What do masking tape, sandwich bags and Derrida have in common? You may well ask…
At the weekend some of us from the Salford Restoration Office Reading Group got together with the intention of making a publication in two days. The feeling was that we wanted to do something more as a group beyond our activity so far, which has been largely reading and discussing texts and inviting speakers to the fortnightly Open Sessions. When we talked about possible ideas and projects, making a publication was a popular suggestion which we all felt would be interesting for the group to explore. The plan was to make something deliberately low-tech with only very minimal forward planning: we would just turn up on Saturday morning and get stuck in!
Well, I think we may have been a little optimistic with our plans: our final ‘publication’ wasn’t perhaps quite what I had expected (and yes, it did involve masking tape, sandwich bags and Derrida!) but we did have some fun in the process, including experimenting with an old letter press, reading about Collage Party, the odd trip to the pub and making a pinhole camera from a cardboard box, taking photographs and developing them in our very own improvised dark room. The picture above is one of the photographs taken in the office as we’re all working: I like how ghostly and mysterious everything looks.
I’d been really looking forward to getting stuck in after a long and tiring week at work. Since I started my current job three months ago, I have had very little time or energy to do anything creative for myself, so it was great to put a weekend aside to play, even if the end result wasn’t quite what I had anticipated! I was also supposed to be attending a two-day writing course this week, but disappointingly, it got cancelled at the last minute. I didn’t know whether to be sorry or relieved when I found out: I have never taken any kind of writing course or class before, and I was quite terrified at the prospect of showing others my work, though I do think it would have been very good for me. I am trying hard to find a way to kick myself back into writing regularly at the moment but it’s surprisingly difficult! But hopefully writing here will be a good start.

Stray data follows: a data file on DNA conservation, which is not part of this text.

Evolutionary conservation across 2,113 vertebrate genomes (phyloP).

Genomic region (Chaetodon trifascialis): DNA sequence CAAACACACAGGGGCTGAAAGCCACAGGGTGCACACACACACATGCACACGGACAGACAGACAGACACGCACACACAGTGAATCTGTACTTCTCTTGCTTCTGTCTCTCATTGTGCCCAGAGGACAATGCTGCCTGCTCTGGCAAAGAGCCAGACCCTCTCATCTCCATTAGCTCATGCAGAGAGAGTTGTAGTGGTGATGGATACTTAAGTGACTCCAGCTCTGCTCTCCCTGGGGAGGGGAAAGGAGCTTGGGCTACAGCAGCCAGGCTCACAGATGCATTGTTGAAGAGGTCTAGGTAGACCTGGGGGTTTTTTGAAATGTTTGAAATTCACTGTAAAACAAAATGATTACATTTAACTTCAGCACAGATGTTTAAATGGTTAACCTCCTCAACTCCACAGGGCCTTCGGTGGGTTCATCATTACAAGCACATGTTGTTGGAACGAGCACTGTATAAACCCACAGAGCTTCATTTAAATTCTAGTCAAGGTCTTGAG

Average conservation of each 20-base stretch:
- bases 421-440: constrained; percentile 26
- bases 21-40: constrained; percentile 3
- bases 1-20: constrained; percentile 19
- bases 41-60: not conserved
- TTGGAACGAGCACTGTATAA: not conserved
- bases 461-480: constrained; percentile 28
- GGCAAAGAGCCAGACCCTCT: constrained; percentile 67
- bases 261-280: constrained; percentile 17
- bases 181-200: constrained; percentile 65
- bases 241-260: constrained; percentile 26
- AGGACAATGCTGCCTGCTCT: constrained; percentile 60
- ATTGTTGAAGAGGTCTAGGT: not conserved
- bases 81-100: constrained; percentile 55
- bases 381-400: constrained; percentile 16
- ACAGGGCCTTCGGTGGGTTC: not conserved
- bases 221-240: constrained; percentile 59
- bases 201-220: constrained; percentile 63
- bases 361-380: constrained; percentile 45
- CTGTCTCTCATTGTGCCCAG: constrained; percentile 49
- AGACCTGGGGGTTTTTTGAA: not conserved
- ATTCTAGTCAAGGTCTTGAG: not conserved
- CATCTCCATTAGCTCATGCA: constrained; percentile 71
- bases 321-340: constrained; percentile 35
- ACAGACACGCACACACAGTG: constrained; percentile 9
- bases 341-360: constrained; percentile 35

follow the yellow brick road
is named after a kind of diary I had when I was little, which brought together writing, drawing and all kinds of different things I made. It was mainly stories and poems (my personal favourite is entitled “greenfly” – “i am a greenfly/I live on a rose/I eat all the little bugs/And I am as happy as a greenfly”) but also collections of stickers or pressed leaves, drawings of animals, slightly strange “fashion illustrations” and all manner of other things. I kept it all together in a big blue and red ring-binder with the title ‘The Yellow Brick Road’ on the front in peeling Lettraset.
I would like to think this space can be something similar – a place for writing, but also a collage of ideas, thoughts, images, general amblings and meanderings. I’m just going to see where it leads…
Today I made a decision to do something which has absolutely terrified me for years. I have signed up for a creative writing workshop – a two day novel-based course coming up in the next couple of weeks.
To anyone else that might not sound so scary, but I have always been petrified by the idea of sharing my writing with strangers. I don’t know what it is I am so afraid of, but the very thought of it gives me The Fear. However it’s far too late now – I’ve decided to take the plunge. Also I have already paid, so I’m going to have to go through with it and be brave.
With that in mind, I am back here again. It’s not so very adventurous I know, given that (so far!) I would estimate my current readership to be a grand total of nil. However, it’s still a step in the right direction.
In view of all this creative fear and angst, I’ve unearthed my copy of Julia Cameron’s The Artist’s Way for artistic inspiration and support. I always find it a particularly peculiar book – perhaps just because I’m not always comfortable with the terminology used and the approach Cameron takes – there’s a bit too much about God and it has that slightly discomfiting ‘self-help’ quality to it. However, there’s no doubt that it’s a great source of inspiration to get going or to carry on when the going gets tough. It’s a good place to go for straight-to-the-point advice that always hits home: today I opened the book to read mistakes are necessary… progress, not perfection is what we should be asking of ourselves.
Couldn’t be better advice. As The Fear looms like a nightmare monster, I’m taking a quote from Henry David Thoreau as my motto: Go confidently in the direction of your dreams!